Speaking to Windpower Monthly, project manager Torgeir Nakken said that the Norwegian energy company expects to receive the go ahead for the trial by next summer.
The company will then be able to make an investment decision and finalise plans and start onshore construction in the fourth quarter of 2015. Offshore construction is due to begin in 2016, with commissioning set for 2017.
Nakken said that the company intends to qualify for the ROC subsidy scheme, which has a special provision for higher payments for floating projects. However, this is due to expire at the end of March 2017.
Qualifying for this provision is essential for the commercial viability of the project, Nakken said: "This is a strategic project, it's not a totally commercial, but that kind of commercial payment is necessary to take the decision to mobilise the project."
The project is notable as it will be the first floating project to consist of multiple turbines.
Statoil has now completed the geotech surveys of the seabed which Nakken said confirms that suction anchors can be used for the project. It has also secured a grid connection, signing an agreement for a connection at Peterhead at the Grange substation.
He also revealed that Statoil will use a new method of assembly for the 6MW turbines and substructures. The 2.3MW demonstration turbine off Norway's coast was assembled at sea, but this will not be possible with the larger 6MW turbines.
"The substructure will be towed to a site near shore where there are deep sheltered waters and we will erect the turbine onshore on the quay and then lift the whole turbine onto the substructure. Lifting at sea with the kind of weight and the height would make it very difficult."
The whole structure will then be towed to the site 18 kilometres from the Scottish coast.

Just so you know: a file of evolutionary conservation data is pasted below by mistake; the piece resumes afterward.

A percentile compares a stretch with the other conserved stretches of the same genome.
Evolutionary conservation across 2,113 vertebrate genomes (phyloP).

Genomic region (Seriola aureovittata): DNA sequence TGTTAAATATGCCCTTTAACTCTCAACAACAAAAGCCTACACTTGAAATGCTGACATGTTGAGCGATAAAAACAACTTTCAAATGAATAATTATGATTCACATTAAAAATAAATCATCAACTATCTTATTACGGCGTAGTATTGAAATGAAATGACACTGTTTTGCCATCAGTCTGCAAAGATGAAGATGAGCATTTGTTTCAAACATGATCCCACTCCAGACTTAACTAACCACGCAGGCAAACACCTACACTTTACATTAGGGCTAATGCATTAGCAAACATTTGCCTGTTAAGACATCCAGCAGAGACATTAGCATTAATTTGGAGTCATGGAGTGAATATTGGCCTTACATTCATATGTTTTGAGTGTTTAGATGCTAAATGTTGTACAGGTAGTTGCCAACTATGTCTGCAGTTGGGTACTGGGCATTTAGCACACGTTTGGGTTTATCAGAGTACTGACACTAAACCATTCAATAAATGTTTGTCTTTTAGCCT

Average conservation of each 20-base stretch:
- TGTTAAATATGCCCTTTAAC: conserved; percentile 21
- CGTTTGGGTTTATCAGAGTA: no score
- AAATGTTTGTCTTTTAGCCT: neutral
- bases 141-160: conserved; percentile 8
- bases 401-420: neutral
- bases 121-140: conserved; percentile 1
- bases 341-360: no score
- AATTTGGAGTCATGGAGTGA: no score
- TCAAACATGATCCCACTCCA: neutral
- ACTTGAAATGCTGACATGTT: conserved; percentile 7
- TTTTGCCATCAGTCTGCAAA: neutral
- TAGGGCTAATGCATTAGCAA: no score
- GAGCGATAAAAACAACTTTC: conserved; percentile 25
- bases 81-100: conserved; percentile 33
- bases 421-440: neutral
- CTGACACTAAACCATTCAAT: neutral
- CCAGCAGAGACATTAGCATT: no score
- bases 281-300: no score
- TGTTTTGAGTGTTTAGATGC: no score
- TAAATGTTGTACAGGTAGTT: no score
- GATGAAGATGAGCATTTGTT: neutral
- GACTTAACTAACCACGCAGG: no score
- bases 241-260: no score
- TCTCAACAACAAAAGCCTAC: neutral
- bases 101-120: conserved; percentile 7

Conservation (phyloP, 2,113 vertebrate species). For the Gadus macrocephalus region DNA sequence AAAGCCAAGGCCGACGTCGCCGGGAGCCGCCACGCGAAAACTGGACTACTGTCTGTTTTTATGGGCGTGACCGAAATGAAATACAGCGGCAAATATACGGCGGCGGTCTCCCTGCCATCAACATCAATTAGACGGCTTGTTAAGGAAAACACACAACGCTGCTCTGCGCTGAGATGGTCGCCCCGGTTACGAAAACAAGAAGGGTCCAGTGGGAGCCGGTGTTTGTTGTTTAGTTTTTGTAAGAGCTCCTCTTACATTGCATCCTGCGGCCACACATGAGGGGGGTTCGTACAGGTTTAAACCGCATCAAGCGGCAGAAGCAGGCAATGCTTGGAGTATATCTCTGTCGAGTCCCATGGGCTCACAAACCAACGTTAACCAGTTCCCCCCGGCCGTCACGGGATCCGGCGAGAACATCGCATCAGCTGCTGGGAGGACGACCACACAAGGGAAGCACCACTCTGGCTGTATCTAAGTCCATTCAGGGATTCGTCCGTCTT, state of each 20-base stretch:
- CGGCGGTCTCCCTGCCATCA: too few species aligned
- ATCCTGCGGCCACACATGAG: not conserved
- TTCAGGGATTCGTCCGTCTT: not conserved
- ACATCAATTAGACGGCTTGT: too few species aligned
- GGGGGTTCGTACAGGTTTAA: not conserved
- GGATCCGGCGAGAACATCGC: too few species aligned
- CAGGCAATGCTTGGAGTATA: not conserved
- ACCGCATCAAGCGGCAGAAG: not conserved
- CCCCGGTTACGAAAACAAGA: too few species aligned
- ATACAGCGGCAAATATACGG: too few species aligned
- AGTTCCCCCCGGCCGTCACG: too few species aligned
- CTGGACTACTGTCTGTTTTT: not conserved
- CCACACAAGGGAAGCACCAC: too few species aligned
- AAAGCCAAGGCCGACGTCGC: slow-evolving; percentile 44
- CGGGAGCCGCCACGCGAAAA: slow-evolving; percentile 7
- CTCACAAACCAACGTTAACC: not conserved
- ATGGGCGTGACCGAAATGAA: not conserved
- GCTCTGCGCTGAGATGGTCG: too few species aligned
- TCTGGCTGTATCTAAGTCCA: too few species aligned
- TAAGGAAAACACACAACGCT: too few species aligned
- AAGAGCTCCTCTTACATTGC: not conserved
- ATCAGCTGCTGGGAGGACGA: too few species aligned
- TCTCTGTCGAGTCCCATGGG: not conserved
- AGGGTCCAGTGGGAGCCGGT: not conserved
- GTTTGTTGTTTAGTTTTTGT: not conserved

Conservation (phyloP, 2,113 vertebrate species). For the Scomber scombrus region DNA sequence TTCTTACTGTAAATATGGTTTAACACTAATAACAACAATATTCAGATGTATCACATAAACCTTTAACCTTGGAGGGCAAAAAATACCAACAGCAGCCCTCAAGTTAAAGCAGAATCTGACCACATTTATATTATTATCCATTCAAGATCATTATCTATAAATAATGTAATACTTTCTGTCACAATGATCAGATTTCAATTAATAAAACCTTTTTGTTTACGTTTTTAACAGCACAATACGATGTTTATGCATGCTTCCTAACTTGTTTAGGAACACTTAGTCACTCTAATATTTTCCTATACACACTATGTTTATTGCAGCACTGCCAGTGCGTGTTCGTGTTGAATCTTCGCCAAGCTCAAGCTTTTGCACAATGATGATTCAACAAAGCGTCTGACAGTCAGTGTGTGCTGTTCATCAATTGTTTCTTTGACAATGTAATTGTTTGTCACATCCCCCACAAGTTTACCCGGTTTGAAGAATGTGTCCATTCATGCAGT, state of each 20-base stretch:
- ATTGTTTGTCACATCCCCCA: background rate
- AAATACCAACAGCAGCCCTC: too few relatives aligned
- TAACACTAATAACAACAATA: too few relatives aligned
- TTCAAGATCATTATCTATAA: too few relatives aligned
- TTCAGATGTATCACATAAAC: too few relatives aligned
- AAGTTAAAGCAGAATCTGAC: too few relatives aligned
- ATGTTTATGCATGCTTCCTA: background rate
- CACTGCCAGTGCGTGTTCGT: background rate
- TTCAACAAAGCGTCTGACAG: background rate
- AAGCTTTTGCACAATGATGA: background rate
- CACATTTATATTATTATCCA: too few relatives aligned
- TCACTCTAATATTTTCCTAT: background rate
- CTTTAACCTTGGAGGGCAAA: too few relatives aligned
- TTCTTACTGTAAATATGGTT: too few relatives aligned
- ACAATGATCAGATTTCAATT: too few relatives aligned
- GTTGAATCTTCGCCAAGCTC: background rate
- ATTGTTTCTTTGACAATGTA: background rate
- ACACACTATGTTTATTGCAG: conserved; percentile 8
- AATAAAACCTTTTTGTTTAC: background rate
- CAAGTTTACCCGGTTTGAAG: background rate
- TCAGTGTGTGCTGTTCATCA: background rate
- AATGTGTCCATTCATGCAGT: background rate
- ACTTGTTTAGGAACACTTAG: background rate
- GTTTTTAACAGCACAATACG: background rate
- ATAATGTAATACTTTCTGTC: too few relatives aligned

There is still uncertainty about exactly how this will happen, with Statoil reaching out to outside parties in July with a challenge to submit solutions to the technical challenge. Nakken said that the response has been strong with a high number of companies responding.
The project will feature five 6MW turbines, but the company is yet to choose a supplier.
"We are confident that a 6MW turbine will work on the floating platform. The principal of putting a turbine on a structure like that has been proven by our demonstration turbines. But of course that's the reason that we are only doing a demonstration project, we want to test that this will definitely work," said Nakken.
The mooring system will be different from the 2.3MW project, and the motion controller will have to be updated.
Talking about why Statoil chose to site the project in Scottish waters, Nakken said: "The potential for floating turbines is huge in Scotland. There are not as many conventional offshore wind sites in Scottish waters compared with England, there's a lot more deep water. The Scottish government has also acknowledged the need for floating turbines."
He also welcomed the announcement of a 50MW competitor floating project near to the Hywind site: "We need to establish a market for floating turbine so we very much welcome this other project. It's important to mobilise the supply chain for the floating market so people can see that this is actually happening."